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U.S. autoworkers urge Canadians to join fight

autoworkerGeorge Windau, 57, a Jeep worker for 30 years in Toledo, is among autoworkers who protested Sunday, the first news media day of the Detroit auto show at Cobo Center.
ANDRE J. JACKSON/Detroit Free Press

 

January 13th, 2009 2:06 am
U.S. autoworkers urge Canadians to join fight
Demonstration at NAIAS to protest more concessions  –  By Grace Macaluso / Windsor Star
American autoworkers urged their Canadian counterparts Sunday to join forces and fight “union busting” concessions that are part of multi-billion-dollar loan agreements designed to keep the Detroit Three afloat.

About 50 placard-waving protesters staged a demonstration outside the North American International Auto Show in a bid to draw attention to the push for wage and benefit concessions they fear will be forced on autoworkers in negotiations between the UAW and the companies.

“We’re in this mess altogether, and I think we need to have cross-border solidarity,” said Frank Hammer, a General Motors retiree. “And I’d love to see Canadian and U.S. workers in the same union once again. I believe in many ways they’ve led the way especially in national health care in Canada. This is what we need to have on this side of the river.”

Wendy Thompson, a UAW retiree and co-ordinator of the protest, said provisions designed to bring UAW wages in line with workers at foreign auto plants are unacceptable.

Outgoing president George W. Bush “wants to destroy unions,” said Thompson. “To say as conditions unions have to go down to standards, wages, benefits of non-union workers will cause wages of non-union plants to spiral downward. The message we want to get out is unions help the economy. they don’t hurt it because if you lower wages, who can buy anything?”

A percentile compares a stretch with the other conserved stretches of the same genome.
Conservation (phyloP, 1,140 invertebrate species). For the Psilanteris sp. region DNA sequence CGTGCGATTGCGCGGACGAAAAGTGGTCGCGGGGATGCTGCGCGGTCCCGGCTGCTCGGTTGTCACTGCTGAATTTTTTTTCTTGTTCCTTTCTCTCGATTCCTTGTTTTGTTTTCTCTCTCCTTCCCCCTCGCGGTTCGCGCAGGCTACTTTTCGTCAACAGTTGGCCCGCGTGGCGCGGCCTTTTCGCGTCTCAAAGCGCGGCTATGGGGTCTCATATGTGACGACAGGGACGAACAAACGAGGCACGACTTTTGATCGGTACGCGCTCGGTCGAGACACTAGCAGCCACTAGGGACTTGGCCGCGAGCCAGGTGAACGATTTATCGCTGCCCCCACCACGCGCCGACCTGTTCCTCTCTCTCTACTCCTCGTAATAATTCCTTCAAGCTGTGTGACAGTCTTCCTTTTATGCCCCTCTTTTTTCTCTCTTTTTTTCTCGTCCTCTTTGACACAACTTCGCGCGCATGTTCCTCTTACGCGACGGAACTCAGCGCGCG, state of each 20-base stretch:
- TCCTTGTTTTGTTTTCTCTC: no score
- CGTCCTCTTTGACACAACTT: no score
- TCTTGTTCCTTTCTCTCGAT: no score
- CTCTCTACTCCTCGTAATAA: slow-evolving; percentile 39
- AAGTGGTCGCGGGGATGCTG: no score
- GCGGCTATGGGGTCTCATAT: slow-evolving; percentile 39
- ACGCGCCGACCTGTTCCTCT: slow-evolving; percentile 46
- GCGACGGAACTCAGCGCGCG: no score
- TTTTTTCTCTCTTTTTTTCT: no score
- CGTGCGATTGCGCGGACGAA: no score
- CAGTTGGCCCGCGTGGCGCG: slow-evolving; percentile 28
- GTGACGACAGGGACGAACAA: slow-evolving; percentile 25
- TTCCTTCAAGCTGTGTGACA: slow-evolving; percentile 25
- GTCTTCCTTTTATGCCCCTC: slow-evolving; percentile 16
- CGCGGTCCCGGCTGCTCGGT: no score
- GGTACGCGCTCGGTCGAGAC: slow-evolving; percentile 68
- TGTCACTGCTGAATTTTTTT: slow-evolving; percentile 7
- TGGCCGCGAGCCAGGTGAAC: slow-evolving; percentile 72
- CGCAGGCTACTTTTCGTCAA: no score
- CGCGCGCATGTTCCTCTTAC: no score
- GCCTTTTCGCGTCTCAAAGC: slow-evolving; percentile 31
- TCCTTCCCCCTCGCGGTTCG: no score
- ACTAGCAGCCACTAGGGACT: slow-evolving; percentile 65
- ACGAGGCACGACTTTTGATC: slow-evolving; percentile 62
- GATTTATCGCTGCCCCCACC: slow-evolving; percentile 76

Thompson called on president-elect Barack Obama to rescind the conditions being imposed on unions in the loan agreements. She also urged Canadian labour leaders to support the fight for universal health care in the U.S.

“In the United States, we need a single-tier health-care system like you have in Canada,” said Thompson.

She said autoworkers on both sides of the border must stand united in the fight to preserve North American jobs.

The Bush administration agreed to provide about US$17 billion in financial assistance to General Motors, Chrysler and Ford, while the Canadian and Ontario governments agreed to dole out about C$4 billion to the Canadian auto companies.

Although details of the Canadian aid have yet to be disclosed, Canadian Auto Workers leader Ken Lewenza has repeatedly rejected calls for wage and benefits concession, saying that his members have already sacrificed enough to keep the automakers competitive.

Visit the Physicains for a National Health Programs, frequently asked questions (LINK) to see how a single payer system would also benefit American business & YOU!

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